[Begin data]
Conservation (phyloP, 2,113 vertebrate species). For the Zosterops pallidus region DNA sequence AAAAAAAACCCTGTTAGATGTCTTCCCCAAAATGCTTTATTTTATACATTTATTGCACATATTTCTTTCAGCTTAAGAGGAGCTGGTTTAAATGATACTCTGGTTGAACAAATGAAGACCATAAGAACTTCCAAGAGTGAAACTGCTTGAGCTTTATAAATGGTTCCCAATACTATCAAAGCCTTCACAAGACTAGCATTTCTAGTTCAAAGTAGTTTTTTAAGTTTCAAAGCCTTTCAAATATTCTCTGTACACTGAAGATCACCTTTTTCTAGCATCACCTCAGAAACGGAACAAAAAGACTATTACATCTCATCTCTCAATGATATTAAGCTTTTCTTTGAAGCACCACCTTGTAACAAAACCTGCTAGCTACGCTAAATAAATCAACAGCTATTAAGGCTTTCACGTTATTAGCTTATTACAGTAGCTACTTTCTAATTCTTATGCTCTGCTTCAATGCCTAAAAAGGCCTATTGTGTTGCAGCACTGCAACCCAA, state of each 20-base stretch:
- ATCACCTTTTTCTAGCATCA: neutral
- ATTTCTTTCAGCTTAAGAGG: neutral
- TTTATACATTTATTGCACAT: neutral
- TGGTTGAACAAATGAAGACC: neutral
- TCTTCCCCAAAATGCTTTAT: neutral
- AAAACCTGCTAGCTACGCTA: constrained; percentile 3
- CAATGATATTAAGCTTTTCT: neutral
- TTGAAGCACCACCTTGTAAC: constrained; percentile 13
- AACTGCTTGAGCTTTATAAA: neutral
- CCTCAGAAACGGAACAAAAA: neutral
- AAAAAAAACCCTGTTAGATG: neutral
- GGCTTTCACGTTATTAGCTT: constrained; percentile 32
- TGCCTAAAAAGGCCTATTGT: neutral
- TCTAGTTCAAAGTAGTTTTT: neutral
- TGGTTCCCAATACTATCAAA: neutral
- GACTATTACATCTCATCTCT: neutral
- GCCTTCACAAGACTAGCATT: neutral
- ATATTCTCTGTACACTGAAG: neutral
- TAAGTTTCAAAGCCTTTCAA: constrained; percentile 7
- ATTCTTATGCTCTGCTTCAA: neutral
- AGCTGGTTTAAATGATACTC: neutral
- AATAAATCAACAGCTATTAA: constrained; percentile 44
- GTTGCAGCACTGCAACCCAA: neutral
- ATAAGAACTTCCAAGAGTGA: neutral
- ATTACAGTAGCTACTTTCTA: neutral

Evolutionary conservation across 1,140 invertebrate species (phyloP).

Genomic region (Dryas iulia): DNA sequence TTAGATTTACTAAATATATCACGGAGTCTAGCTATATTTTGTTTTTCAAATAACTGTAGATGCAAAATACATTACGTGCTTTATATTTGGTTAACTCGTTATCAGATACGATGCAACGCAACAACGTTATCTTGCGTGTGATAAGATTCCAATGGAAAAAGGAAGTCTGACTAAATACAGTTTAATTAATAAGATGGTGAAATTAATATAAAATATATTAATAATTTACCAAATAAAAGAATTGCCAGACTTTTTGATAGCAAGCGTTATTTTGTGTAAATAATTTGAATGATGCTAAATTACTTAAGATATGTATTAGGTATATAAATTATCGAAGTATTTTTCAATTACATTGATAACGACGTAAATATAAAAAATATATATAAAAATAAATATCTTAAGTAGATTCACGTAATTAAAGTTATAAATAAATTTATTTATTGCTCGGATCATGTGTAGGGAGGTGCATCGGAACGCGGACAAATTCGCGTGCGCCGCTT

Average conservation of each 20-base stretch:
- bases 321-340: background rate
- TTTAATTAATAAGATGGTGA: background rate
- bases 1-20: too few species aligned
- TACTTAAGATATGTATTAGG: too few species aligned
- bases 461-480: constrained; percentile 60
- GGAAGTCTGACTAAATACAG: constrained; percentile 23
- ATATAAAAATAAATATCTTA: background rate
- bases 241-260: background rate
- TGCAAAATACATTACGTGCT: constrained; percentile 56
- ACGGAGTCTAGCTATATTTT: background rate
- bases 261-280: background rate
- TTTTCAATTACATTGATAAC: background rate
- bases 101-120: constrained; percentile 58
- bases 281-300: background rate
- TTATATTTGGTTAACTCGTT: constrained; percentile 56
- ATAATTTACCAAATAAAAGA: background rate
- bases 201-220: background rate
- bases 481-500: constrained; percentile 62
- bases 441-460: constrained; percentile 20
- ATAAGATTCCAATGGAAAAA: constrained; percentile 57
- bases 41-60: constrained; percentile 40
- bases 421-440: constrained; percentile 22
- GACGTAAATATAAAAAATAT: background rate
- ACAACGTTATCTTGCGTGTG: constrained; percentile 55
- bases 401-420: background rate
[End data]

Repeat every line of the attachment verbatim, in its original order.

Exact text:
Conservation (phyloP, 2,113 vertebrate species). For the Zosterops pallidus region DNA sequence AAAAAAAACCCTGTTAGATGTCTTCCCCAAAATGCTTTATTTTATACATTTATTGCACATATTTCTTTCAGCTTAAGAGGAGCTGGTTTAAATGATACTCTGGTTGAACAAATGAAGACCATAAGAACTTCCAAGAGTGAAACTGCTTGAGCTTTATAAATGGTTCCCAATACTATCAAAGCCTTCACAAGACTAGCATTTCTAGTTCAAAGTAGTTTTTTAAGTTTCAAAGCCTTTCAAATATTCTCTGTACACTGAAGATCACCTTTTTCTAGCATCACCTCAGAAACGGAACAAAAAGACTATTACATCTCATCTCTCAATGATATTAAGCTTTTCTTTGAAGCACCACCTTGTAACAAAACCTGCTAGCTACGCTAAATAAATCAACAGCTATTAAGGCTTTCACGTTATTAGCTTATTACAGTAGCTACTTTCTAATTCTTATGCTCTGCTTCAATGCCTAAAAAGGCCTATTGTGTTGCAGCACTGCAACCCAA, state of each 20-base stretch:
- ATCACCTTTTTCTAGCATCA: neutral
- ATTTCTTTCAGCTTAAGAGG: neutral
- TTTATACATTTATTGCACAT: neutral
- TGGTTGAACAAATGAAGACC: neutral
- TCTTCCCCAAAATGCTTTAT: neutral
- AAAACCTGCTAGCTACGCTA: constrained; percentile 3
- CAATGATATTAAGCTTTTCT: neutral
- TTGAAGCACCACCTTGTAAC: constrained; percentile 13
- AACTGCTTGAGCTTTATAAA: neutral
- CCTCAGAAACGGAACAAAAA: neutral
- AAAAAAAACCCTGTTAGATG: neutral
- GGCTTTCACGTTATTAGCTT: constrained; percentile 32
- TGCCTAAAAAGGCCTATTGT: neutral
- TCTAGTTCAAAGTAGTTTTT: neutral
- TGGTTCCCAATACTATCAAA: neutral
- GACTATTACATCTCATCTCT: neutral
- GCCTTCACAAGACTAGCATT: neutral
- ATATTCTCTGTACACTGAAG: neutral
- TAAGTTTCAAAGCCTTTCAA: constrained; percentile 7
- ATTCTTATGCTCTGCTTCAA: neutral
- AGCTGGTTTAAATGATACTC: neutral
- AATAAATCAACAGCTATTAA: constrained; percentile 44
- GTTGCAGCACTGCAACCCAA: neutral
- ATAAGAACTTCCAAGAGTGA: neutral
- ATTACAGTAGCTACTTTCTA: neutral

Evolutionary conservation across 1,140 invertebrate species (phyloP).

Genomic region (Dryas iulia): DNA sequence TTAGATTTACTAAATATATCACGGAGTCTAGCTATATTTTGTTTTTCAAATAACTGTAGATGCAAAATACATTACGTGCTTTATATTTGGTTAACTCGTTATCAGATACGATGCAACGCAACAACGTTATCTTGCGTGTGATAAGATTCCAATGGAAAAAGGAAGTCTGACTAAATACAGTTTAATTAATAAGATGGTGAAATTAATATAAAATATATTAATAATTTACCAAATAAAAGAATTGCCAGACTTTTTGATAGCAAGCGTTATTTTGTGTAAATAATTTGAATGATGCTAAATTACTTAAGATATGTATTAGGTATATAAATTATCGAAGTATTTTTCAATTACATTGATAACGACGTAAATATAAAAAATATATATAAAAATAAATATCTTAAGTAGATTCACGTAATTAAAGTTATAAATAAATTTATTTATTGCTCGGATCATGTGTAGGGAGGTGCATCGGAACGCGGACAAATTCGCGTGCGCCGCTT

Average conservation of each 20-base stretch:
- bases 321-340: background rate
- TTTAATTAATAAGATGGTGA: background rate
- bases 1-20: too few species aligned
- TACTTAAGATATGTATTAGG: too few species aligned
- bases 461-480: constrained; percentile 60
- GGAAGTCTGACTAAATACAG: constrained; percentile 23
- ATATAAAAATAAATATCTTA: background rate
- bases 241-260: background rate
- TGCAAAATACATTACGTGCT: constrained; percentile 56
- ACGGAGTCTAGCTATATTTT: background rate
- bases 261-280: background rate
- TTTTCAATTACATTGATAAC: background rate
- bases 101-120: constrained; percentile 58
- bases 281-300: background rate
- TTATATTTGGTTAACTCGTT: constrained; percentile 56
- ATAATTTACCAAATAAAAGA: background rate
- bases 201-220: background rate
- bases 481-500: constrained; percentile 62
- bases 441-460: constrained; percentile 20
- ATAAGATTCCAATGGAAAAA: constrained; percentile 57
- bases 41-60: constrained; percentile 40
- bases 421-440: constrained; percentile 22
- GACGTAAATATAAAAAATAT: background rate
- ACAACGTTATCTTGCGTGTG: constrained; percentile 55
- bases 401-420: background rate